Still another way of referring to the polis was the use of puns or plays on the name of the city itself. The lion on the coins of Leontinoi was an attribute of its patron deity, Apollo, but lion in Greek, leon, was also a play on the city's name (nos. 12, 13). The swan was also associated with Apollo, but on the reverse of the coins of Klazomenai it was thought to refer to the verb klazo, which describes the call of the wild swans that congregated about the city (no. 34). The rose or rodos on the coins of Rhodes was a pun on its name (no. 36), as apparently was the slinger on the coins of Aspendos (no. 37); sphendone is the Greek word for sling.

The earliest Greek coins had no identifying inscriptions or "legends," and relied upon the types alone for identification. But by the late sixth century, as the number of poleis issuing coins grew and as the coins circulated ever further from their home territories, it became even more important to establish which coins came from which polis, and it became common practice to supply an abbreviation of the city's name (nos. 3, 4, 30, 33). Later the name was often written in full. The usual form of the name is the genitive plural, for example, "of the Syracusans," which in contrast to the legends of Hellenistic and Roman coins that were issued in the name of kings or emperors, underscores the communal character of the polis.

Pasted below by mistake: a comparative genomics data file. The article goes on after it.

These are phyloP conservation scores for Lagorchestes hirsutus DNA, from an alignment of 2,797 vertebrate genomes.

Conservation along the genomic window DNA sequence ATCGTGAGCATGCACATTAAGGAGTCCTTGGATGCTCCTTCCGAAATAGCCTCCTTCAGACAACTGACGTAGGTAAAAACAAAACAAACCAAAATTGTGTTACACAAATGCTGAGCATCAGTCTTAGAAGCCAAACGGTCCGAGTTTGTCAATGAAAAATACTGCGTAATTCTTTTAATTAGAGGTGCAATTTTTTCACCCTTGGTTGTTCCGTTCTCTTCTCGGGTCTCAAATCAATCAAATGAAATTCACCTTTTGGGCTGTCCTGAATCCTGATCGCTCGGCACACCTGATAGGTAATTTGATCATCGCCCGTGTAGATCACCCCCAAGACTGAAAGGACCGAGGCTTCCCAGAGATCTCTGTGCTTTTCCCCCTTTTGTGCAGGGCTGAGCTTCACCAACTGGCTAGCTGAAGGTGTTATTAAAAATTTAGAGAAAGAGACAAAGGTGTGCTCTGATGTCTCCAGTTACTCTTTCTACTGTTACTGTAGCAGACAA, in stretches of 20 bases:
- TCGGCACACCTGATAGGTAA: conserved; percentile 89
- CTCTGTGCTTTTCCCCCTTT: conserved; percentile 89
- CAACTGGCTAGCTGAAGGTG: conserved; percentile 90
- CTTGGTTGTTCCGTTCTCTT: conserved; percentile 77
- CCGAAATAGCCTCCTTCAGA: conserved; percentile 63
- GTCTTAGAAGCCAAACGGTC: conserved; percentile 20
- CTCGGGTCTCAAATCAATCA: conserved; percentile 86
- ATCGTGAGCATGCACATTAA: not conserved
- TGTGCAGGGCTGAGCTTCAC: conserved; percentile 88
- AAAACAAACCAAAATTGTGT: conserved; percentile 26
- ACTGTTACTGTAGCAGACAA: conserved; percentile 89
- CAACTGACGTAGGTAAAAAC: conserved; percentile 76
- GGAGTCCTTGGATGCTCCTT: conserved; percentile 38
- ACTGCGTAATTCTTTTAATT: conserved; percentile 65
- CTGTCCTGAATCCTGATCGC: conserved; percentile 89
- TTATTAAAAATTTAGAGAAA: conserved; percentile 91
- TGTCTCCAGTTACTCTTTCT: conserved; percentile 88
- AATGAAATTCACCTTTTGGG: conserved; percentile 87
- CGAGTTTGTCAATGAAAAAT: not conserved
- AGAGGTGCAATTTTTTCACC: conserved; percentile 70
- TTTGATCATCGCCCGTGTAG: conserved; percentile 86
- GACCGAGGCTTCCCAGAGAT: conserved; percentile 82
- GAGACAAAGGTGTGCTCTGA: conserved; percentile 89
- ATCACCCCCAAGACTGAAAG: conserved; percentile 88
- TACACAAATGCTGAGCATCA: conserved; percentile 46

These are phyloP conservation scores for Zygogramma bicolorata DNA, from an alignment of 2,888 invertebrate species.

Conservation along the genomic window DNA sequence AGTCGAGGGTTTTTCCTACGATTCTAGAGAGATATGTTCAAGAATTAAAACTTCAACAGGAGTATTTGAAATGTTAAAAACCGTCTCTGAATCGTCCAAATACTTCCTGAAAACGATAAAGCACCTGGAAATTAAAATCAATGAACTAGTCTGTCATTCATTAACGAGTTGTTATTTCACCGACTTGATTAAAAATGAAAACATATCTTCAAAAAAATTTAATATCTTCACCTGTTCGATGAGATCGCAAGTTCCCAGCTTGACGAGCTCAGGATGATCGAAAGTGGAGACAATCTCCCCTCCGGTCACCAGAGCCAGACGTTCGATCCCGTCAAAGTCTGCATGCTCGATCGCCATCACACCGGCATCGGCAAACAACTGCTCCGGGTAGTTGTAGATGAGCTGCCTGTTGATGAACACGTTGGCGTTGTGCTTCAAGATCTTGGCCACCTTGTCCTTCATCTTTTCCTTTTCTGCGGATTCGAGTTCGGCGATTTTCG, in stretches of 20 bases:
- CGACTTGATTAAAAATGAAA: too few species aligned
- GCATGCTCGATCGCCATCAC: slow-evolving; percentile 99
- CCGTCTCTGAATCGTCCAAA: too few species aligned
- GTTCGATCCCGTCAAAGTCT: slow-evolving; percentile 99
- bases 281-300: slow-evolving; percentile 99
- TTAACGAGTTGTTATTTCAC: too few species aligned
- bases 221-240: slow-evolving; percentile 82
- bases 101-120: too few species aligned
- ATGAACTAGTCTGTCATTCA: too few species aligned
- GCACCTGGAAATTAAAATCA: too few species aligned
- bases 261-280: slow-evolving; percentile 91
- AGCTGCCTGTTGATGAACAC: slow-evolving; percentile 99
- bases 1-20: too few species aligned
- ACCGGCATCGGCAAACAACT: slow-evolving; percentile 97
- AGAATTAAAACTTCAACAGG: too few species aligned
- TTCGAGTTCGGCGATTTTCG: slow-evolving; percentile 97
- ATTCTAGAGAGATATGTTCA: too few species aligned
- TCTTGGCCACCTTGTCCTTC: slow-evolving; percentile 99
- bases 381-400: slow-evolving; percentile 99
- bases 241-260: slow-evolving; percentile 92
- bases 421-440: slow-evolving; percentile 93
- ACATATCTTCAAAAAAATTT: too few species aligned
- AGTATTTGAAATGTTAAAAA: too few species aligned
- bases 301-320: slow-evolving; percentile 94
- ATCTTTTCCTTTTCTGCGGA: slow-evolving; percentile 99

Coinage on the Greek model was adopted by many non-Greek peoples with whom the Greeks came in contact, either to facilitate their trade with Greek cities or to pay Greek mercenaries in their armies. In many instances they followed the example of the Greek polis in depicting their patron deities and referring to their foundation legends or their names. Perhaps the most interesting examples of this type of Greek influence can be seen in the coins of Carthage, a Phoenician settlement in North Africa that was often at war with the Greek cities of Sicily in the fifth and fourth centuries B.C. While the Carthaginians occupied the western part of Sicily in the fourth century, they issued coins in the name of "the people of the camp," to be used for paying their troops. The obverse of many of them copied the head of Arethusa by the die-engraver Euainetos on the early fourth-century dekadrachms of Syracuse (nos. 19, 20), possibly in the hope that the coin with its familiar image would circulate freely among the Greeks in Sicily, but on the reverse they employed two Greek conventions to refer to themselves. The first is a horse's head, apparently a reference to the foundation legend of Carthage, in which the future site of the city was determined by the discovery of a buried horse's head (Virgil, Aeneid 1.441-444). The second is a punning device designed to make the issuer of the coin recognizable to Greeks; the palm tree behind the horse's head is phoinix in Greek, also the Greek name for a Phoenician. Similar coins were issued in Carthage itself, but these were adapted for purely Carthaginian users (nos. 21, 22). The female head on the obverse is still clearly modelled on Euianetos' Arethusa, but in this context she is probably either Tanit, the main deity of Carthage, or Demeter or Persephone, the Greek agricultural deities whose cult had been established in Carthage in the early fourth century to atone for the Carthaginian destruction of their temples in Sicily. The horse on the reverse probably still refers to the foundation legend, but in Carthage itself there was no need for the Greek punning palm tree.


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